“And a witness of her household bore witness ”–from the Quran
In her book, “Condition Critical: Life and Death in Israel/Palestine” (Just World Books, 2017) Dr. Alice Rothchild emotes courage and sincerity to a degree that begs analysis: Who is she addressing and to what end? The book’s title answers the latter of the two interrelated questions: All those who are genuinely concerned with Israel/Palestine should better rush to resuscitate their critically ill charge before it is too late because “the Israeli government is on a suicide mission.” All through her book Dr. Rothchild bears witness to how critical and unjust the condition is.
In her preface the author answers my first question as well. This is an American Jewish book: author, subject matter and intended audience:
“I found I had to re-examine the meaning of my own Jewishness in light of the uncomfortable consequences of Zionism, and I started to grapple with my own personal responsibility as a Jew and a US citizen in a world rife with contradiction, fear, and conflict.”
Ultimately, that is her target readership to which she addresses herself. As she goes on she stands her moral ground courageously. In the epilogue she even dares justify and defend the Palestinian-led Boycott, Divestment and Sanctions campaign against Israel:
“As a Jewish person, I find this history shameful, immoral, and profoundly unrelated to what I learned as ‘Jewish values’ and the legacy of Jews in a variety of progressive and intellectual movements. … I suspect, in the tradition stretching from the Quaker-led fight against slavery to the anti-apartheid struggles in South Africa, this nonviolent resistance movement may be the most promising and productive international effort to date.”
Such courage and uprightness are particularly striking in light of the media and political power of the author’s chosen audience. Yet in one sense she seems to make a critical concession to their sensitivities, as I shall attempt to clarify at the end of this laudatory review.
The book is a chronologically ordered series of blogs that Rothchild had penned onsite, in the process of leading several fact-finding missions of concerned Americans, many of them no doubt Jewish, to Israel/Palestine between June 2013 and April 2015. The successive blogs she writes are basically a mix of two categories of reporting: The first is her straightforward account of what she sees, hears and experiences as she leads her American companions through the gruesome reality of life in Israel/Palestine and the occasional peek into Palestinian intact homes and their guest-receiving tradition. And the second is her interspersed intellectual and moral analysis of the background to that reality. It is in this vicarious discourse and exposure to Israel’s and America’s aggression against the Palestinian natives that Alice shows her exceptional daring. Not only does she sympathize with the dehumanized Palestinian underdog but she also insists on acknowledging the wrong done them by “her people”.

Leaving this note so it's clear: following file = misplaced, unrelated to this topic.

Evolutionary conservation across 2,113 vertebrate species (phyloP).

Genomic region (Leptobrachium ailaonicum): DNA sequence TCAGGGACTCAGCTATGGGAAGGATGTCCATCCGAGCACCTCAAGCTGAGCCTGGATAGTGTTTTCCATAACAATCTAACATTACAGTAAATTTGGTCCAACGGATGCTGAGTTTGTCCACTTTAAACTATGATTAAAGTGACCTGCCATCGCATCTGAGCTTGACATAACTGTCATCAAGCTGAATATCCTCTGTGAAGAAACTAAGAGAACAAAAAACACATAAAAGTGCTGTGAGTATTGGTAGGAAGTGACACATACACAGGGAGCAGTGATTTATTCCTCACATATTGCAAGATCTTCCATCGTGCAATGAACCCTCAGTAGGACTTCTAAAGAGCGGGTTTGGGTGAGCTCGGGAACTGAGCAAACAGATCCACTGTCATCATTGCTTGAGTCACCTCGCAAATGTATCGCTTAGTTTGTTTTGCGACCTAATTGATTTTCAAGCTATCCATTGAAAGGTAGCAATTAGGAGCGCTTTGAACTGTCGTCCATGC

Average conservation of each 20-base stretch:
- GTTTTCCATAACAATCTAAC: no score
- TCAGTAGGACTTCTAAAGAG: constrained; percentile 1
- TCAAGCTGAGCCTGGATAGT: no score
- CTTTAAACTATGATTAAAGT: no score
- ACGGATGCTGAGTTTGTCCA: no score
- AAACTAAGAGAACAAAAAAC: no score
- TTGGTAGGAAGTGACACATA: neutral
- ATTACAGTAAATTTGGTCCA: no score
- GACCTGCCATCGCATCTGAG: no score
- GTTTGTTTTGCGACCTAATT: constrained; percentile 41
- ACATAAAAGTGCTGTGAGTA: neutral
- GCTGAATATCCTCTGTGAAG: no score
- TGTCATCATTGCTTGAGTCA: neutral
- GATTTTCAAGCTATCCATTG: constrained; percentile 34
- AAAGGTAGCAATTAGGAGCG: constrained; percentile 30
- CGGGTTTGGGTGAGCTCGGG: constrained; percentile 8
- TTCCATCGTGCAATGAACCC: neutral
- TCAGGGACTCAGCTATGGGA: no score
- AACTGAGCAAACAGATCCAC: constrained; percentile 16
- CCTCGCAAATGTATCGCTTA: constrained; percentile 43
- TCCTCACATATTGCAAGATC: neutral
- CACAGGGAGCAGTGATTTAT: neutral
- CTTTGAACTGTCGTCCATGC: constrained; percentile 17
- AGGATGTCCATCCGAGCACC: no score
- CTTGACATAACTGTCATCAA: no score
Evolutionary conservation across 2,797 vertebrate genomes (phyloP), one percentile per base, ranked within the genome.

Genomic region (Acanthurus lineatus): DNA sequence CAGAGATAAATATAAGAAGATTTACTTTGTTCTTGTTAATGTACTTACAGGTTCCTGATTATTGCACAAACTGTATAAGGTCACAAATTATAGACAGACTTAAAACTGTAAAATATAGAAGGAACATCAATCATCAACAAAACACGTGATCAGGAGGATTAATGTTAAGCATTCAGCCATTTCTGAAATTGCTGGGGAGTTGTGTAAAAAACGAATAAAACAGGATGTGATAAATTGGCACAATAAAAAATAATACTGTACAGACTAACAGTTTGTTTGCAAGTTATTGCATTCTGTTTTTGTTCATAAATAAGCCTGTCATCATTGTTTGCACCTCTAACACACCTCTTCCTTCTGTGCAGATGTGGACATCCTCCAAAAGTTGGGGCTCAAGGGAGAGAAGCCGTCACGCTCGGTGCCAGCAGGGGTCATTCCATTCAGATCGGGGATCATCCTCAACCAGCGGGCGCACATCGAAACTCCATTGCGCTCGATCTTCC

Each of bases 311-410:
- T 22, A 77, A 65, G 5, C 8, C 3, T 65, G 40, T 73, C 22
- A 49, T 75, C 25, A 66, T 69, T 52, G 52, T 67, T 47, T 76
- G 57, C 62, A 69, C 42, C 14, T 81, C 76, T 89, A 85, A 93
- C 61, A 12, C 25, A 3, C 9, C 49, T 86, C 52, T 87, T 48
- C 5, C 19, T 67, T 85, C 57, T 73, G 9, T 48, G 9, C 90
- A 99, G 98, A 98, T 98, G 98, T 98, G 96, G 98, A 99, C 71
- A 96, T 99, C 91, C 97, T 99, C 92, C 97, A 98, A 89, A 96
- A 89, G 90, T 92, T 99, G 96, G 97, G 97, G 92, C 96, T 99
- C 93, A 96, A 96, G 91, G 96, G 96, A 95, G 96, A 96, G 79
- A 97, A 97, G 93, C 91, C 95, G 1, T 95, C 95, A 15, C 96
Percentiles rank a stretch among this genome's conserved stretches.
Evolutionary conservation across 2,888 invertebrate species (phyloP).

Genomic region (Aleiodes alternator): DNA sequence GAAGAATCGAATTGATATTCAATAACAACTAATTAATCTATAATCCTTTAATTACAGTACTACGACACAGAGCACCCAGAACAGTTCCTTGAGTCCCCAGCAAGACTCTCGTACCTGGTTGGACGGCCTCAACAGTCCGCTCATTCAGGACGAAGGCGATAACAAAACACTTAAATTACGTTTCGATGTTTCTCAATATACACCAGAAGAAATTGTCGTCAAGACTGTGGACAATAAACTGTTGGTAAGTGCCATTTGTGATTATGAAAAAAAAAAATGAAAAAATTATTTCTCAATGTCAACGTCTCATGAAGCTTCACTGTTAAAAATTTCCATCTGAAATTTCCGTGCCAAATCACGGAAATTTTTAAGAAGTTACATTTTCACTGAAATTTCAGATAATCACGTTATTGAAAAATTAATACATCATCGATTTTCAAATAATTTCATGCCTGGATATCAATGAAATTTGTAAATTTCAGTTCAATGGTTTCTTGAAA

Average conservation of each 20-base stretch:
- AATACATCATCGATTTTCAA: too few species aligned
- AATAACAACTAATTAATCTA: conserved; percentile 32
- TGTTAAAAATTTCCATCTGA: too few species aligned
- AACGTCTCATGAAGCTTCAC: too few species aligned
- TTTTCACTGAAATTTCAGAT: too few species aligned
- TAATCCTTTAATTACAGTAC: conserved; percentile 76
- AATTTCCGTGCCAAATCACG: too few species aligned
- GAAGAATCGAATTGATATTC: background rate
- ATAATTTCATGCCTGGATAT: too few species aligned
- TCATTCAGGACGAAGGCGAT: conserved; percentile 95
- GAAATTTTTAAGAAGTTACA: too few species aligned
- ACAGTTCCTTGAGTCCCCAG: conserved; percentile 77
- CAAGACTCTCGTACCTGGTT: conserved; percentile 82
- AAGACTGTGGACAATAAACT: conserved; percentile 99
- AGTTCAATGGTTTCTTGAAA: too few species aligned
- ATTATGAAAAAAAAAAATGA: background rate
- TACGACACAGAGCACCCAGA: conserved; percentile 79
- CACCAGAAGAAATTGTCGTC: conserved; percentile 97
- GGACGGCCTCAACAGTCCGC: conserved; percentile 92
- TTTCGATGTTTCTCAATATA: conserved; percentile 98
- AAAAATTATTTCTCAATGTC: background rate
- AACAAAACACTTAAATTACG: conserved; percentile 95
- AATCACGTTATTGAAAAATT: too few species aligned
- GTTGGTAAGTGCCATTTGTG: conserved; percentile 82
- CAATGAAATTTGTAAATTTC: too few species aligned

All along Rothchild gushes with acclaim for her Palestinian hosts and colleagues. Her narrative, like that of all those who are received by Palestinians in their homes and are subjected to their hospitality, is rife with heart-warming praise for their genuine generosity. What is especially noticeable is how fully the author manages to humanize her Palestinian contacts, whether professional colleagues or run-of-the-mill children, mothers, fathers and grandparents contrary to the prevailing view in her home community of such creatures as subhuman vermin and terrorists.
On her last visit to Gaza Rothchild tries to portray the mayhem, the loss of hope and the total insanity that dominates life in the hellhole that Israel has been experimenting with creating there, whether with the physical and mental control mechanisms it employs or with the weaponry it tests periodically on the captive population for daring to breath. A simple indicator of the level of despair it has created is that “50 percent of mothers suffer from depression, and that the [Quality Of Life Index] of preschoolers in Gaza was worse than it was for kids in the United States with cancer or renal failure.” The author bemoans the fact that here “the Star of David [is] now a symbol of racism.” In fact one gets the impression that the author was on the verge of “losing it” as well: